Manuel, a 2016 Olympic gold medalist and national record holder in the 50 and 100 freestyle, was asked if she felt she was ready for a fast time at the world championships.
"Well, I haven't tapered yet,'' she said with a laugh. "But I think the competition in South Korea will help me swim fast.''
Last July Manuel made the decision to turn professional to give herself two years to prepare for the 2020 Olympics. There was also a question of how much more she could accomplish as a Stanford swimmer. She had already become a six-time NCAA champion and set school records in the 50, 100 and 200 free as well as breaking the NCAA and American record in the 100 free.
She looks back on her time at Stanford fondly, about going to Stanford football games.
"I enjoyed them when we won,'' she said.
So now she's a 22-year-old dealing with adult life, such as having noisy upstairs neighbors at her Mountain View apartment complex.
"At Stanford, four years of student housing, was like living in a little bubble,'' Manuel said, "I love California, but the cost of living ... Coming from Texas and being used to going to a restaurant and spending $12. Coming here it's $30.''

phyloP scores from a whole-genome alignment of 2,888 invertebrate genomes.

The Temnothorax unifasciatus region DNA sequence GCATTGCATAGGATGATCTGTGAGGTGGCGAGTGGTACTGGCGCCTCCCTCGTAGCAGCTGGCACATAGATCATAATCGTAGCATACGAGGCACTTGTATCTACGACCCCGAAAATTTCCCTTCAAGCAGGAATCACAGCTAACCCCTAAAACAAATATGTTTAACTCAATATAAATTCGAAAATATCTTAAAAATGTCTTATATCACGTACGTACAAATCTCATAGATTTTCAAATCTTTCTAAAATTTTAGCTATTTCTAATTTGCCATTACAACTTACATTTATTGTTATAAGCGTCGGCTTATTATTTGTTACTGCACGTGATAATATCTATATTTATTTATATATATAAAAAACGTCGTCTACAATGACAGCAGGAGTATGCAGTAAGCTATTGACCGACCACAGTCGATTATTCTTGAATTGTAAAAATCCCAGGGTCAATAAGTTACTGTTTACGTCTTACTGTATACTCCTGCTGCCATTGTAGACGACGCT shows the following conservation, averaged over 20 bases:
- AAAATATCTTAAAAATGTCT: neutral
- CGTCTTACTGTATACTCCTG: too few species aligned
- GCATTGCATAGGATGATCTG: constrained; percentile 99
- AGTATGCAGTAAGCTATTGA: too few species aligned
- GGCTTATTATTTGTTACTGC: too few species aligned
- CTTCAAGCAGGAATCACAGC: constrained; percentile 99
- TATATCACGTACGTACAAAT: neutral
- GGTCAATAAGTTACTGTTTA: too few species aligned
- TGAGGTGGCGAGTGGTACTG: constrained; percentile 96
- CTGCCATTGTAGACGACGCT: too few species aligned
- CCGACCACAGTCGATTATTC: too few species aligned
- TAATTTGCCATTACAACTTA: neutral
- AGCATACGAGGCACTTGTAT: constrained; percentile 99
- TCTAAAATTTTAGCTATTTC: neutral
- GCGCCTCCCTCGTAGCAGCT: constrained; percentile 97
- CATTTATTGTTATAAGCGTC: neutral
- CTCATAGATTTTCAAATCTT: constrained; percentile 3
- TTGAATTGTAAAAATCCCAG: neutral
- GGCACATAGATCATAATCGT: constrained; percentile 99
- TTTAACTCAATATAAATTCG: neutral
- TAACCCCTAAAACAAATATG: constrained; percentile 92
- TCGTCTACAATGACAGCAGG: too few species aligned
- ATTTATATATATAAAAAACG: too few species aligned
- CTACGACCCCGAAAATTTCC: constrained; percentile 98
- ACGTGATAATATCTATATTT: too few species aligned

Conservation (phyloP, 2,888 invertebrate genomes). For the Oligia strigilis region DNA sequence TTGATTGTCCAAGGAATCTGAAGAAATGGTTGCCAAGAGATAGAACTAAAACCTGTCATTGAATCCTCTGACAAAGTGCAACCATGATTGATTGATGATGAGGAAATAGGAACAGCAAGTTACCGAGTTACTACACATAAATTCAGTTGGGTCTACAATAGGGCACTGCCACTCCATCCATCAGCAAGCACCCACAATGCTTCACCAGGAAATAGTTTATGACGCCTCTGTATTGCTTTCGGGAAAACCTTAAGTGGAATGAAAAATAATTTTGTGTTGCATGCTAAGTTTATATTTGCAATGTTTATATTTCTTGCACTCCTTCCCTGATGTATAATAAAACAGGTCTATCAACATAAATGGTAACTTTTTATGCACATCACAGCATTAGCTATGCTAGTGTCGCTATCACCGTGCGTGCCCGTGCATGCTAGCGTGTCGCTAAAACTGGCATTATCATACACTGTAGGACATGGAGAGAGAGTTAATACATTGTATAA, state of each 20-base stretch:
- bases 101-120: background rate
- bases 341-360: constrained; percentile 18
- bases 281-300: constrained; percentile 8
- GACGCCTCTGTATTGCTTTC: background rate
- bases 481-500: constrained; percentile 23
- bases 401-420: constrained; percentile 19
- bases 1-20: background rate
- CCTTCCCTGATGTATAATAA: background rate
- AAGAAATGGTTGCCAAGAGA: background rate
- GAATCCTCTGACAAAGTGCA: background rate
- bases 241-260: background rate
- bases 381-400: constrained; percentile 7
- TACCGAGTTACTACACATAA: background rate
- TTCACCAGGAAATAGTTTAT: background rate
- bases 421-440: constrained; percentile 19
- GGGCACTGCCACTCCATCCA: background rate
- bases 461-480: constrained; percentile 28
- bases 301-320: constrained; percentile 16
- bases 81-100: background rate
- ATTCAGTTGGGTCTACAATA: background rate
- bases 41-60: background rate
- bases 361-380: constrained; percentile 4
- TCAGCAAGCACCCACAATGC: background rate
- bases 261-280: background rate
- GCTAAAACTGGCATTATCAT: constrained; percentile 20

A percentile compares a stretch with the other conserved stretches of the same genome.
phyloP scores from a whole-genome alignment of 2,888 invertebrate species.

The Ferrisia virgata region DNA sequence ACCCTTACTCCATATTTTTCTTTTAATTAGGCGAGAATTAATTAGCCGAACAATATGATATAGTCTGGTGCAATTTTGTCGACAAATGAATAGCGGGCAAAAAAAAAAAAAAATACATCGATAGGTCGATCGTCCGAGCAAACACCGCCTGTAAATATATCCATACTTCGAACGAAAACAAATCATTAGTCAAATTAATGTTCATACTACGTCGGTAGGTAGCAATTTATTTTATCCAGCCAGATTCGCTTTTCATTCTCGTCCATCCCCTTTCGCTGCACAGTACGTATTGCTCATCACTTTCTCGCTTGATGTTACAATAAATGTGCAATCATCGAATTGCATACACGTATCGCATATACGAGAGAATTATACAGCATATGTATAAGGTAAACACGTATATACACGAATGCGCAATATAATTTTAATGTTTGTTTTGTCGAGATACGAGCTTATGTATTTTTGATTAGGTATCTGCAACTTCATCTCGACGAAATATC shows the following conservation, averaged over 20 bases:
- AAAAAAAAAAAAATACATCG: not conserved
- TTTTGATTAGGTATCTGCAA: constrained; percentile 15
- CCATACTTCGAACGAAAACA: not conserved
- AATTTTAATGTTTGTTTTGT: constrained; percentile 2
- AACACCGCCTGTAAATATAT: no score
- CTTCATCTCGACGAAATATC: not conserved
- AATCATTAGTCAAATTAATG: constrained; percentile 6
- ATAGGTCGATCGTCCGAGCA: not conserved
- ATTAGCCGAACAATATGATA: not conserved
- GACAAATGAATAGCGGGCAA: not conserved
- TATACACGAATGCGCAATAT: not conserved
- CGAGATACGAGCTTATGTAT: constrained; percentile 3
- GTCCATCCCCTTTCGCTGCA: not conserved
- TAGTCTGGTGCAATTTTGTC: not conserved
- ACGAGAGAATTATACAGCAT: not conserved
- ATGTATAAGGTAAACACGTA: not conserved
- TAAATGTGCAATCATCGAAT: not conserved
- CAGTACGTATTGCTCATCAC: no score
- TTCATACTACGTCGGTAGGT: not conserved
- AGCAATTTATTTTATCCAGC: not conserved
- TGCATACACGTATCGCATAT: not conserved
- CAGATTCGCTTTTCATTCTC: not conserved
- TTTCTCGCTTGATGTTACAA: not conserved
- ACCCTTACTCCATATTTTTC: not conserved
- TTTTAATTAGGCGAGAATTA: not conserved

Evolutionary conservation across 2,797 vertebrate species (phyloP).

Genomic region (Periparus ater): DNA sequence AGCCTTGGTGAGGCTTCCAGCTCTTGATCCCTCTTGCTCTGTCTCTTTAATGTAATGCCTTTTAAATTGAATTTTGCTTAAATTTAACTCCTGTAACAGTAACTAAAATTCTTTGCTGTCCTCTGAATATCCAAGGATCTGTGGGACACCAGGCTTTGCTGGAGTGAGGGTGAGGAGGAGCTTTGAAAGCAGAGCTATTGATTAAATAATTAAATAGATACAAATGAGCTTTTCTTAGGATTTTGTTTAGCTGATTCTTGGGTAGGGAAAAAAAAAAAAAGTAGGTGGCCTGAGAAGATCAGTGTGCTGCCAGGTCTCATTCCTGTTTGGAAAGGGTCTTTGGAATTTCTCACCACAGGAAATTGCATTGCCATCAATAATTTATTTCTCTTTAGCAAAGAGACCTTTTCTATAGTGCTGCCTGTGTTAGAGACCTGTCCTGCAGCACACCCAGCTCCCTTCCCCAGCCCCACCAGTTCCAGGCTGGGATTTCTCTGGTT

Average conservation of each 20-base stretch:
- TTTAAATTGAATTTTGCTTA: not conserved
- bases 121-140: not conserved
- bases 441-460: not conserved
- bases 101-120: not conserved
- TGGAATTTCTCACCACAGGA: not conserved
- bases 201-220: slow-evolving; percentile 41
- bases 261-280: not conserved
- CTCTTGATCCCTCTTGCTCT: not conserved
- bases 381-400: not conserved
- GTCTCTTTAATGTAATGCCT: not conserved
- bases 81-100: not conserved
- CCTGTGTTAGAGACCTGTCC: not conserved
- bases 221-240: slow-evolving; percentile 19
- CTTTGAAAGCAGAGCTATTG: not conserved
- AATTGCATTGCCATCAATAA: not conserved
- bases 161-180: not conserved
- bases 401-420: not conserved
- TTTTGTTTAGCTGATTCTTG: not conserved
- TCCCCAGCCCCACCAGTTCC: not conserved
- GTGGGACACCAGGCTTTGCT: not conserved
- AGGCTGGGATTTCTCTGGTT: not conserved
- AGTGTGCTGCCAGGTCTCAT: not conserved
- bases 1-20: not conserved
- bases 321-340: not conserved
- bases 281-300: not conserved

In her first year as a professional she no longer finds her training time constrained by classwork. But it's been a big adjustment.
"The first year has been bittersweet,'' she said. "I've learned so much about myself in good ways and not-so-good ways. I'm very impatient. I've got to learn to slow things down and not get so wrapped up in a fast-paced lifestyle.''
Manuel's accomplishments take on additional meaning due to the continued infrequency of African-American athletes in the world of swimming. She became the first African-American woman to win an Olympic gold medal in an individual event when she tied for first place with Penny Oleksiak of Canada in the 100 free at the Rio Olympics, setting an Olympic record of 52.70 in the process.
"Yes, I have,'' she answered when asked if she had received much feedback in the form of interest from the black community. "I hear from a lot of people on social media, people telling me they've put their children in swim programs after watching my performance in Rio. I continue to be grateful to be in this position. Obviously there's still a ways to go.''
She's also become a big advocate of water safety training to prevent children of all races from drowning.
"It's nice if going 52 seconds is going to get people in the water,'' she said. "Save their lives, challenge stereotypes, think outside the box.''
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